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|Title:||Early management of sepsis in medical patients in rural Thailand: A single-center prospective observational study|
|Authors:||Kristina E. Rudd|
Annette L. Fitzpatrick
Nicholas P.J. Day
T. Eoin West
University of Pittsburgh
University of Washington, Seattle
Nuffield Department of Clinical Medicine
University of Calgary
|Citation:||Journal of Intensive Care. Vol.7, No.1 (2019)|
|Abstract:||© 2019 The Author(s). Background: The burden of sepsis is highest in low- A nd middle-income countries, though the management of sepsis in these settings is poorly characterized. Therefore, the objective of this study was to assess the early management of sepsis in Thailand. Methods: Pre-planned analysis of the Ubon-sepsis study, a single-center prospective cohort study of Thai adults admitted to the general medical wards and medical intensive care units (ICUs) of a regional referral hospital with community-acquired sepsis. Results: Between March 2013 and January 2017, 3,716 patients with sepsis were enrolled. The median age was 59 years (IQR 44-72, range 18-101), 58% were male, and 88% were transferred from other hospitals. Eighty-six percent of patients (N = 3,206) were evaluated in the Emergency Department (ED), where median length of stay was less than 1 hour. Within the first day of admission, most patients (83%, N = 3,089) were admitted to the general medical wards, while 17% were admitted to the ICUs. Patients admitted to the ICUs had similar age, gender, and comorbidities, but had more organ dysfunction and were more likely to receive measured sepsis management interventions. Overall, 84% (N = 3,136) had blood cultures ordered and 89% (N = 3,308) received antibiotics within the first day of hospital admission. Among the 3,089 patients admitted to the general medical wards, 38% (N = 1,165) received an adrenergic agent, and 21% (N = 650) received invasive mechanical ventilation. Overall mortality at 28 days was 21% (765/3,716), and 28-day mortality in patients admitted to the ICUs was higher than that in patients admitted to the general medical wards within the first day (42% [263/627] vs. 16% [502/3,089], p < 0.001). Conclusions: Sepsis in a regional referral hospital in rural Thailand, where some critical care resources are limited, is commonly managed on general medical wards despite high rates of respiratory failure and shock. Enhancing sepsis care in the ED and general wards, as well as improving access to ICUs, may be beneficial in reducing mortality.|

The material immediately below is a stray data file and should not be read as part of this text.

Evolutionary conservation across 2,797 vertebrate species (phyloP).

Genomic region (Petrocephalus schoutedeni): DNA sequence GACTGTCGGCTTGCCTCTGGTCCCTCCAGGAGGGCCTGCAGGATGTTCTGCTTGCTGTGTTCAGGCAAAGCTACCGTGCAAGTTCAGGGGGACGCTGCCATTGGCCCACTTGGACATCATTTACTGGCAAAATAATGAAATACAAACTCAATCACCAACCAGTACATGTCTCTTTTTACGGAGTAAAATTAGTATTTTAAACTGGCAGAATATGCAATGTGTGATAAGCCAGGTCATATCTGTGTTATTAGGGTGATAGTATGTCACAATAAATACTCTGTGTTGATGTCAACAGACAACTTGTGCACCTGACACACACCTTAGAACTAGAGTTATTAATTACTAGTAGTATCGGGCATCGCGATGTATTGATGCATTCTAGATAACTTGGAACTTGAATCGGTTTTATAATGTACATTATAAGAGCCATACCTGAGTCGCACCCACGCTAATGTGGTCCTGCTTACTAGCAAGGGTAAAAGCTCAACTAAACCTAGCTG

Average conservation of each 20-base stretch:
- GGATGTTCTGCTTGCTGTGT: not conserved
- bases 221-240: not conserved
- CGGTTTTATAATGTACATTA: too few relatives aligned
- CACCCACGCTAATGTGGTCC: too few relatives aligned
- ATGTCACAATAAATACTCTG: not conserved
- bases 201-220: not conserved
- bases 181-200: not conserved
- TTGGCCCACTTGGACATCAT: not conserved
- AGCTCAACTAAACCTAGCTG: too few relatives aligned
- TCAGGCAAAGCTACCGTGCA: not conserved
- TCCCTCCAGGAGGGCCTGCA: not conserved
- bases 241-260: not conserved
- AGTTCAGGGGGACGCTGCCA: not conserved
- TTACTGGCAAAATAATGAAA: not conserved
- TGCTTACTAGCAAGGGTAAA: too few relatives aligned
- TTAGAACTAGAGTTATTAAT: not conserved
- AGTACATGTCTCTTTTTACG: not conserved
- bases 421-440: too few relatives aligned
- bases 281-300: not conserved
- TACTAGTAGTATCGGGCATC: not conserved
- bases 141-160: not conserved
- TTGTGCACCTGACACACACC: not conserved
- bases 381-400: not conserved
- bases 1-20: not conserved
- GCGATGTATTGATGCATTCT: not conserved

|Appears in Collections:||Scopus 2019|
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